Saturday, December 4, 2010

To Saleh Mukamal z'l - December 4th, 2010


Sometimes a word in one language will reach up and take you by the throat and surprise you with all kinds of associations from another language.

Saleh was the name Seth and Richard Mukamal’s father. Seth and Richard and I went to High School together back in the ice-cube (Canada). Mr. Mukamal always amazed me. He cut a larger-than-life figure in my imagination.

He was the epitome of exoticism. Born in Iraq, he traveled around the world, building empires and never giving up, no matter how hard things got.

He kept an ancient bottle of French wine in a closet and gave Seth a superb briar pipe.

But the thing that always impressed me about Mr. Mukamal was his perfect Hebrew. The first time I heard him speak it was when some Russians came from Israel and they needed kosher plates for Passover. I had never before heard the guttural kufs and ayins.

Later I learnt that Mr. Mukamal was instrumental in smuggling date palms out of Babylon back to Palestine so that Jewish pioneers there could build up an autonomous agricultural base.

The man has always cast a giant shadow for me.

Now Mr. Mukamal is right here. Sala in Lao is a garden house. All my life I have dreamt of having a gazebo and now I am finally going to get one!

You may find that the leap from Saleh Mukamal to my garden Sala is kind of like going from the sublime to the ridiculous (to quote my Uncle Lou), but every time I sit in my gazebo, sipping on a gin and tonic and watching the haze settle over the city after another hot tropical day, listening to the clicking of petanque balls down the dirt path, my thoughts will turn to Mr. Mukamal and I will toast his memory and achievements.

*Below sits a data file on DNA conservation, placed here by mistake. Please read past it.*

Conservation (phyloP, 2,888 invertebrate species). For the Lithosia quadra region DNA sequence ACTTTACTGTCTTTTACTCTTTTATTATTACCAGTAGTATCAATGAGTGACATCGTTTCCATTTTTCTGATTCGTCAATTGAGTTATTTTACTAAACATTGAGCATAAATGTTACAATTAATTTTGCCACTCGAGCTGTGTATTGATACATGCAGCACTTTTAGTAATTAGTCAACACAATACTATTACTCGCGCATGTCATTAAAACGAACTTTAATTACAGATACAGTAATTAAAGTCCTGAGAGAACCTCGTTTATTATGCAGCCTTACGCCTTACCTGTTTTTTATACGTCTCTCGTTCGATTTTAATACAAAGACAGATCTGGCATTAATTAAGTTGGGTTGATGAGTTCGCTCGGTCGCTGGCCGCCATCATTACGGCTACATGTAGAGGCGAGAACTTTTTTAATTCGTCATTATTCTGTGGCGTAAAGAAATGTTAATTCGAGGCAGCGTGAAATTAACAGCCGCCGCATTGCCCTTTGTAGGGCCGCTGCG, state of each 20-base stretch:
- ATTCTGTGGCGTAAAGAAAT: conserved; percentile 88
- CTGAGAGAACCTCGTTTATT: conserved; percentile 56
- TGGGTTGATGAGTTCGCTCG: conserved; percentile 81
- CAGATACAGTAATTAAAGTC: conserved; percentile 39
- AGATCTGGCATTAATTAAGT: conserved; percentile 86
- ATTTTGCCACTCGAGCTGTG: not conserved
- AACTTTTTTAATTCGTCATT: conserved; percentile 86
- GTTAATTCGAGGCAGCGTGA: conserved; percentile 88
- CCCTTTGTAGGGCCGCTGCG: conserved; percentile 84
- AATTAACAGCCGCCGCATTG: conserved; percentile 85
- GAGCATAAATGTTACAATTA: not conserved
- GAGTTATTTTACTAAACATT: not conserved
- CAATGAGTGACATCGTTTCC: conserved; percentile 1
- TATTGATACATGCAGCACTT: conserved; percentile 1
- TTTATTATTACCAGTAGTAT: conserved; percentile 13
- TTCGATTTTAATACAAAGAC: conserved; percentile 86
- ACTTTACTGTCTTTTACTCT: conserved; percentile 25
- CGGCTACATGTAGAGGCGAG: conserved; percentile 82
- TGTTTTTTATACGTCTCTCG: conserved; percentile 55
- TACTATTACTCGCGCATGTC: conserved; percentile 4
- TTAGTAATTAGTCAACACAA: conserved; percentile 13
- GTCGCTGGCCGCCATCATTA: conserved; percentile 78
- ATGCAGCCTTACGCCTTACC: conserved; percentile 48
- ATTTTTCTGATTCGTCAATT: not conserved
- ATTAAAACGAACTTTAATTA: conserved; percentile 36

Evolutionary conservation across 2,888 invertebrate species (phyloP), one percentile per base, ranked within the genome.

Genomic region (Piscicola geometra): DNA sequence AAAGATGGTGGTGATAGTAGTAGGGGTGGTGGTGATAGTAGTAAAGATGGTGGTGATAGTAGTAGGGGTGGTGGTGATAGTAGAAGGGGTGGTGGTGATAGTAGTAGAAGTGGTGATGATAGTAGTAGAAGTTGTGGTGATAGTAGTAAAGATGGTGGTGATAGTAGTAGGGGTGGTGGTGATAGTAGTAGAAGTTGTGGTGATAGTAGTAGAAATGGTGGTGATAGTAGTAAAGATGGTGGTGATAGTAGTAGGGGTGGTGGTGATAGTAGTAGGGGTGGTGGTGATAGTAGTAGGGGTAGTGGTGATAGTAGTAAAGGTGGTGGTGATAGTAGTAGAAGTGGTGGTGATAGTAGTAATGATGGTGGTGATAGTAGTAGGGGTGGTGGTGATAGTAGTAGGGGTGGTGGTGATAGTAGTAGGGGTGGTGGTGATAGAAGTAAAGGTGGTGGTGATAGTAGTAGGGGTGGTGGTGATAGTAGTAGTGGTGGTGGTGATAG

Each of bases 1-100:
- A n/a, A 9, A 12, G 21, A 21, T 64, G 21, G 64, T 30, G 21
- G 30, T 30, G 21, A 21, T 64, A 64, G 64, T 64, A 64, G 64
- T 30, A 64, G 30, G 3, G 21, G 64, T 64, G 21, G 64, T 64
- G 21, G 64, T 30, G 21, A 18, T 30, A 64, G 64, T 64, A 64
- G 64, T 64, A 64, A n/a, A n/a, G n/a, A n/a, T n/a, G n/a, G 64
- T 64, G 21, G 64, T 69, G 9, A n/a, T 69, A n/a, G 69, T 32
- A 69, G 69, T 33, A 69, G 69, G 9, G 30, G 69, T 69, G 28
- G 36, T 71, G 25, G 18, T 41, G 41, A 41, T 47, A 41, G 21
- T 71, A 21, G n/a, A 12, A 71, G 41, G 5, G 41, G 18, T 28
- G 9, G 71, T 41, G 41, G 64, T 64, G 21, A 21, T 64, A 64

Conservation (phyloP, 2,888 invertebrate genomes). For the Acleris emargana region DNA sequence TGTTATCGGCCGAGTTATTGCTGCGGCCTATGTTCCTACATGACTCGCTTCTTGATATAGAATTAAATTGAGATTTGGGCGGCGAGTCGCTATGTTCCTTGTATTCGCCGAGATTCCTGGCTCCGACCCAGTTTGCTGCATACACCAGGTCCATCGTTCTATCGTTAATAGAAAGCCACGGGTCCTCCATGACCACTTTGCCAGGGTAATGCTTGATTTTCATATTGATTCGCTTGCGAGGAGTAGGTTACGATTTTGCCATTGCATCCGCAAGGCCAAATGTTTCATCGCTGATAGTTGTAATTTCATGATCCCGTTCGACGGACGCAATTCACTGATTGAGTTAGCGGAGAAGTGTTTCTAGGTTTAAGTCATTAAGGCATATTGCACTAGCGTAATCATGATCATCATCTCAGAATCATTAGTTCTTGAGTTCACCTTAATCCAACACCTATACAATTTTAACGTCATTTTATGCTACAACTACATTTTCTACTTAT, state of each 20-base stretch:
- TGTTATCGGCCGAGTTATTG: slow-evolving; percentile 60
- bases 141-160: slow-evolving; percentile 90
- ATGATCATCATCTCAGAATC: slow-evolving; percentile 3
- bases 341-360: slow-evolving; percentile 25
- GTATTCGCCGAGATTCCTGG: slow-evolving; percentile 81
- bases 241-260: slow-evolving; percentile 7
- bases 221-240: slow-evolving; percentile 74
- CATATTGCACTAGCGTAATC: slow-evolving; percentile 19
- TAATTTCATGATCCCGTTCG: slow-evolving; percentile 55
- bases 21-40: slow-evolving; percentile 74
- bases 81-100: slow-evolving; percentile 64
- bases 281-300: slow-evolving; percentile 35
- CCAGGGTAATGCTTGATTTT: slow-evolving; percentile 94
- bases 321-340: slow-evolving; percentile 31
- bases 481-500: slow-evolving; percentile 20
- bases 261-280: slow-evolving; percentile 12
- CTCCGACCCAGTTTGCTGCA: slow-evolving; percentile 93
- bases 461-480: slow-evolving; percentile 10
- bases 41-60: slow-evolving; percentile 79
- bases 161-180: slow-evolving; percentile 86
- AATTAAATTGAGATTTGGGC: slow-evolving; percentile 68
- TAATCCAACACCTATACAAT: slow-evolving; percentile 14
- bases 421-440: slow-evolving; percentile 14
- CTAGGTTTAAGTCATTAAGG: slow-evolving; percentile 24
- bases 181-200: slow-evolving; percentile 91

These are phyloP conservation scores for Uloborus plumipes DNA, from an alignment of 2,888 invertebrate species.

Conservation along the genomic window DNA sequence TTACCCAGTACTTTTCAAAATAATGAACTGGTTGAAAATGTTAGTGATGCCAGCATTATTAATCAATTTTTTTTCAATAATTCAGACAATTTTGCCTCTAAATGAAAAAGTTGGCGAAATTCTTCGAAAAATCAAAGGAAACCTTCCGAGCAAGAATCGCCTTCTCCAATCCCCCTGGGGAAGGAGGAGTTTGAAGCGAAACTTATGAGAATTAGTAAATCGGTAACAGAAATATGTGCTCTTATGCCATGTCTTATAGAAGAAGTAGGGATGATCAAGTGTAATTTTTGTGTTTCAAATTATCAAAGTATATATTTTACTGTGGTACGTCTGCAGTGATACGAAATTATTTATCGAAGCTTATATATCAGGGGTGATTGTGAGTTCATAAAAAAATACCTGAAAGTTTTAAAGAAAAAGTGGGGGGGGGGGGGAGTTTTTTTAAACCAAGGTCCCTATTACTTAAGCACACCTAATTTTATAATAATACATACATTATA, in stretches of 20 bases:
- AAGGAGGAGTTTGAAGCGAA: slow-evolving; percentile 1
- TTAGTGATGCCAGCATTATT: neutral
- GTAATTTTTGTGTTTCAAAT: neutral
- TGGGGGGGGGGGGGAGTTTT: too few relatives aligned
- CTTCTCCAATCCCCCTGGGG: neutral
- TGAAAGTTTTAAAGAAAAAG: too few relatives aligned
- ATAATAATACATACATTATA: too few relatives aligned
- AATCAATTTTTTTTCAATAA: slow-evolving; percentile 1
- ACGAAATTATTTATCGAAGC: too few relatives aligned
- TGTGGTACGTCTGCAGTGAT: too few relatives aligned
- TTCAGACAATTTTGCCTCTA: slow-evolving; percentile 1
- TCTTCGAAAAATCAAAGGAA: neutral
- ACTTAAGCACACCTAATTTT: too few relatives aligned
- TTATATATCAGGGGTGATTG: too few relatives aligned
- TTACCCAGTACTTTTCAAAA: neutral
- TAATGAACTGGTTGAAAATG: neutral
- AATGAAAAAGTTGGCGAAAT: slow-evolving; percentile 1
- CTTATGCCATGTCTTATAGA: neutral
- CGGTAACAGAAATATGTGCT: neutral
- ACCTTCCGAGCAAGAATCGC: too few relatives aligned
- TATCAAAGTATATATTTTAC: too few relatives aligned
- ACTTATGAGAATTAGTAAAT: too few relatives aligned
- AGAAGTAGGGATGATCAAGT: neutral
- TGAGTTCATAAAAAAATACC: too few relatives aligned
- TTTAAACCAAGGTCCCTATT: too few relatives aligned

The pavillon itself is made of hardwood and sits on stilts to protect it during the monsoon. Our gardener, Vandi, did what he could by himself and called in reinforcements when he needed extra hands. The thatched roof came in segments.

Last week I ran electricity in from the house to power a fan and lights.

L’Haim, Ya Naïm!

PS. Today the weather here was sublime: 25C, a slight breeze off the Mekong, not a cloud in the sky. Happy Hannouka, everybody!


  1. and a happy Nannouka to you too.

  2. Wow simply garden nipa hut. Look nicely.

    Just like to share with you a quote...

    "Give me a stock clerk with a goal and I'll give you a man who will make history. Give me a man with no goals and I'll give you a stock clerk." - J.C. Penney

    You can get more quotes at

  3. You keep a EQ map on your blog.. why?
    I like to know why people do that, because i also do that on my iGoogle page I like to know when the earth moves. I always feel EQ. even if far away.